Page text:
If I have a data set of 500 observations, should i divide it in a train and test set with for example 375 (75%) train observations and 125 (25%) test observations, and perform cross-validation on the train set?
Yes, you should do it as the initial step, regardless of the situation (
test_size=0.2 is also a reasonable default in
Or should I perform the cross-validation on the entire data set?
Try to avoid it as much as possible and to stick to the traditional guidelines, but what most guides and books don't tell you is that YOU MAY HAVE TO.
There is theory, and then there is practice... If the labeled data set is small, if there is no practical way to increase it and there is a high risk of the training set being non-representative to a large extent, you may have to give up a separate test set.
Before you launch into non-standard analytic pathways, however, you need to ensure that you understand what the risks associated with them are and the impact on your conclusions. Ultimately, the decision is a pragmatic one based on the needs and the risks associated with the project. In regulated fields, such as finance or healthcare, you need to be cautious, but if all the outcome is whether to colour a 'Buy' button green or blue then the risks are lower.
What you will lose by following this non-standard analytic pathway:
- you will be giving up the second round of "generalization testing" (with CV on the training set for model selection/tuning being the first one)
- you will be exposing yourself to the risk of overfitting your data by having no hold out to check whether the model is stable or not when applied to new data
- you will be performing more hypothesis tests, leading to a higher risk of making a false discovery (related to point 2)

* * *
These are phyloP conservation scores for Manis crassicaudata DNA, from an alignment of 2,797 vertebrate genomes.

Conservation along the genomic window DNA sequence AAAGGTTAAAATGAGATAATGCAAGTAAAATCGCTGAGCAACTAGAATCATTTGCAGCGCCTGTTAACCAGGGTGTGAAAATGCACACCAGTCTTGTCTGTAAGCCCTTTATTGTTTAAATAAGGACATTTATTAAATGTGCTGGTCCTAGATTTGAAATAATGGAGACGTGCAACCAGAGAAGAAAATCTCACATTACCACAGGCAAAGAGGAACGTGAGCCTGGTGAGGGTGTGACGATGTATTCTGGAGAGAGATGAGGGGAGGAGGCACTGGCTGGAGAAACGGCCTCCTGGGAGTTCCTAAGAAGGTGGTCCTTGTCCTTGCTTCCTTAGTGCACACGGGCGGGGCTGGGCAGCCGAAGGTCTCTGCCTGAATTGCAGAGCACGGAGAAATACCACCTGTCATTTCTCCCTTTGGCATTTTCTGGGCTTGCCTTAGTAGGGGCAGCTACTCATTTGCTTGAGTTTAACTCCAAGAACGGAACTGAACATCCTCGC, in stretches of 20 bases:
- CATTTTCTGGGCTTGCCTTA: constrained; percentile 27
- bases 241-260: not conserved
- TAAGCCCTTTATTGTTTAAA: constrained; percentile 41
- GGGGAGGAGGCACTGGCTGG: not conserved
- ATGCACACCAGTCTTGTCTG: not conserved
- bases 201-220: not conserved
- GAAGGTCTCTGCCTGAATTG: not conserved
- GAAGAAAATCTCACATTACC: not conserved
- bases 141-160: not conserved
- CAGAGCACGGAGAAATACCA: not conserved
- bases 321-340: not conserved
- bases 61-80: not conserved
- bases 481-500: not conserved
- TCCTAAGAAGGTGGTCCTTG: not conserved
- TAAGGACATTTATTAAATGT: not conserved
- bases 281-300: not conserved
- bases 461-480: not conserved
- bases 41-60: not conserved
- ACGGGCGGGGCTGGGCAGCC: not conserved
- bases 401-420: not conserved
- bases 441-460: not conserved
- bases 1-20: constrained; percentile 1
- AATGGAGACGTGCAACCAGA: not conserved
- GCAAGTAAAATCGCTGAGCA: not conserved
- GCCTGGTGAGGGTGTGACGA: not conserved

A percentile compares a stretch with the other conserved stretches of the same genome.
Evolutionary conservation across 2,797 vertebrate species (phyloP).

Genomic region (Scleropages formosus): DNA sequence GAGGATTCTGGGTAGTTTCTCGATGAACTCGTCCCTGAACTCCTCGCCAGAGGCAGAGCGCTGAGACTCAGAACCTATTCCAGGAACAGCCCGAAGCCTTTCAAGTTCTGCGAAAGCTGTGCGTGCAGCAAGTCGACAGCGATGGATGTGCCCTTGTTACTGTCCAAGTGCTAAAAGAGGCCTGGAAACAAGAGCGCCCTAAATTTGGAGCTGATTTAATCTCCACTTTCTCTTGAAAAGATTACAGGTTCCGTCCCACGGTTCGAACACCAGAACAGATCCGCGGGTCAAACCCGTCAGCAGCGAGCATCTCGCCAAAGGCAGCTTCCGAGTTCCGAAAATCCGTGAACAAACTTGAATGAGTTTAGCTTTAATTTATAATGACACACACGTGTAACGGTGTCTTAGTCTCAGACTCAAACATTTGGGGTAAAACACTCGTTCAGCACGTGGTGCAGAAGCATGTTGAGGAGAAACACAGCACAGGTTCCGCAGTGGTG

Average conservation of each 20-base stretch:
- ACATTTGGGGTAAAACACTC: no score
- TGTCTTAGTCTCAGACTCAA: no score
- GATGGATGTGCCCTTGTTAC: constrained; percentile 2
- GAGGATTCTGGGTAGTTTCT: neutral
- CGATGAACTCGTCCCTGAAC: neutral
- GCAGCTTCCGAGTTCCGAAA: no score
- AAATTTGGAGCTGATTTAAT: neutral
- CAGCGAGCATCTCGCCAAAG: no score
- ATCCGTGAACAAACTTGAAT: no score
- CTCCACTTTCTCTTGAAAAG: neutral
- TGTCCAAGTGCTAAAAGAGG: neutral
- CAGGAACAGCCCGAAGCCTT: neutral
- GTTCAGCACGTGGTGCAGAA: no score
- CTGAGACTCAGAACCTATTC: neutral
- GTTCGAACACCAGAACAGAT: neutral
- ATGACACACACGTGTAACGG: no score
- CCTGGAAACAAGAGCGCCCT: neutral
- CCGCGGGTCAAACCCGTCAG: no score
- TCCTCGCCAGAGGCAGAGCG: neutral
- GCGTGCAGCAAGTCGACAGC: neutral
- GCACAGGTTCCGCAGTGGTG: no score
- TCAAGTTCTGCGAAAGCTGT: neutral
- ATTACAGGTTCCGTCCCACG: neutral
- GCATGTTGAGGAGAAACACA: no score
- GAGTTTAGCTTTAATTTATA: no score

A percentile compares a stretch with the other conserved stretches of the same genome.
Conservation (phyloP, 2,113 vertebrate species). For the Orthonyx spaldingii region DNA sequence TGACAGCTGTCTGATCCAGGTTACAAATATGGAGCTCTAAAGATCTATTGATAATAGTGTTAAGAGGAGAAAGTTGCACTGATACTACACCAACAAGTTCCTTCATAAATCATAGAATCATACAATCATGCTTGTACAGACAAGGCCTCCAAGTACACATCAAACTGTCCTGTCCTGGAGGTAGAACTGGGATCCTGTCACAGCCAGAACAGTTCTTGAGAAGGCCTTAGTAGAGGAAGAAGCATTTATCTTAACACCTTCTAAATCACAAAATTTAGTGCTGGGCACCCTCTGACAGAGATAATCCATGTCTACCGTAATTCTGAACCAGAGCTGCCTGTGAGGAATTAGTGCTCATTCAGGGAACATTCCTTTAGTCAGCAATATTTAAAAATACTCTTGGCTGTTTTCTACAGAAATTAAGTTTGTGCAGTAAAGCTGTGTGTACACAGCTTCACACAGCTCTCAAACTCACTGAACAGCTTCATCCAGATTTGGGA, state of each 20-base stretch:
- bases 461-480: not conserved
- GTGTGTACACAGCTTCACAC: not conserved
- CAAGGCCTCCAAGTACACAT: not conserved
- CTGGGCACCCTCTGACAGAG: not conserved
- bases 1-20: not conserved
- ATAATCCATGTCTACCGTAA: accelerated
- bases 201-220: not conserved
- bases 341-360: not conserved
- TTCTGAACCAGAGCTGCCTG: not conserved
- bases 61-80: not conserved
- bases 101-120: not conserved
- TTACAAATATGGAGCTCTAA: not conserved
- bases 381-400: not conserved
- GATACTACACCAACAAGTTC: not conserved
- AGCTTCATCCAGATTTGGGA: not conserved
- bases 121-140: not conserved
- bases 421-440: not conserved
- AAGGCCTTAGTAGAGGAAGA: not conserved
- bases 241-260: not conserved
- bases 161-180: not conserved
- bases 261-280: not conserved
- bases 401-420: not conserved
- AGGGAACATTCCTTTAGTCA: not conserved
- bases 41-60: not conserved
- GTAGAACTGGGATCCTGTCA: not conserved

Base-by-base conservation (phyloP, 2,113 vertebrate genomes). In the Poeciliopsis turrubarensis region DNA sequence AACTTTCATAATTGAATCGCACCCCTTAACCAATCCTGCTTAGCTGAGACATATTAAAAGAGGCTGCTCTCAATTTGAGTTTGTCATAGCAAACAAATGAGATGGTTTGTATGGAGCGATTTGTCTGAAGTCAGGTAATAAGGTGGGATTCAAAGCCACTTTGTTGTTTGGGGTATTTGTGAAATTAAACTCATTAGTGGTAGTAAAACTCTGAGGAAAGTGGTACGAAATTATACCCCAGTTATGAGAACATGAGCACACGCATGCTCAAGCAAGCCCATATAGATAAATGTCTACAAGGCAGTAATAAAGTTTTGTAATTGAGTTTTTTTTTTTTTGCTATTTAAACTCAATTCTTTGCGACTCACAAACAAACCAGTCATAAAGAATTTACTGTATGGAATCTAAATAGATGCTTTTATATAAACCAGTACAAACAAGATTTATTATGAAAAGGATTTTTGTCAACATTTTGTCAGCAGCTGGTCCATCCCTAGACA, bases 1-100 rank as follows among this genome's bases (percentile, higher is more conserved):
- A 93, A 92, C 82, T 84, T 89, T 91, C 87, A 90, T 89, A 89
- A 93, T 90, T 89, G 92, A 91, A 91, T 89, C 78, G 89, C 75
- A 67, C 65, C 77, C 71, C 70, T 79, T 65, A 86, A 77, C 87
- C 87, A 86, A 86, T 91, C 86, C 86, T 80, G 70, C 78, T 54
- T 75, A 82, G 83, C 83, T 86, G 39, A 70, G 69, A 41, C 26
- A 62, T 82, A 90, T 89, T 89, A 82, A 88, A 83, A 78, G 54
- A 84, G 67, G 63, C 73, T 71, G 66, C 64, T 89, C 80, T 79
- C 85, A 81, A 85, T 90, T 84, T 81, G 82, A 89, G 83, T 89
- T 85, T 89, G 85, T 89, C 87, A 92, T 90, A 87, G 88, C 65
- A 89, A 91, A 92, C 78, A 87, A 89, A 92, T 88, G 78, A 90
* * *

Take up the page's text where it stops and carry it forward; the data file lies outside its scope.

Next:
- you will exploit more researcher degrees of freedom (garden of forking paths) - another route to overfitting
What you will gain:
- you will be gaining the confidence that your model is trained on the more representative samples
- you will have a deeper insight into your dataset, hopefully including biases, errors, and the desired data generating processes
- you will be better placed to recommend improved plans, should any opportunity arise to redo the whole thing
So, with the understanding of the above risks and benefits, how does one make a decision on giving up a separate test set?
Here's a suggested workflow:
1) After selecting and tuning an algorithm using the standard method (training CV + fit on the entire training set + testing on the separate test set), go back to the train/test split, split the data set differently a few times (e.g. using a different
random_state parameter value in scikit-learn), each time re-executing the "training CV + train set fit + testing" cycle and observing the scores.
2) If the difference between the training CV scores and the testing score is relatively consistent - great! No need to do anything else.
3) If, however, the difference between the mean training CV score and the testing score is inconsistent, and especially if the fact which one is larger varies between these random data set splitting iterations - YOU'VE GOT A SAMPLING PROBLEM.
a) Find another algorithm that will generalize well to the testing set regardless of the train/test split (this may be very challenging, given that you're probably working with a small labeled data set to begin with).
b) Identify and eliminate the splitting bias systematically (this may be not practical either).
c) Keep acquiring more representative labeled data until this problem goes away.
d) Declare this being a "failed analysis" and postpone/cancel model launch, since getting rid of the separate round of generalization testing has high analytic risks associated with it.
e) Only if all else fails, give up a separate test data set (i.e. cut out the separate generalization testing step from the process) and select the model via the cross-validation on the entire labeled data set.
Observe not just the mean CV test score (which is the mean of the fold means) when making model selection/tuning decisions, but also min/max/std of the mean test scores for the individuals folds.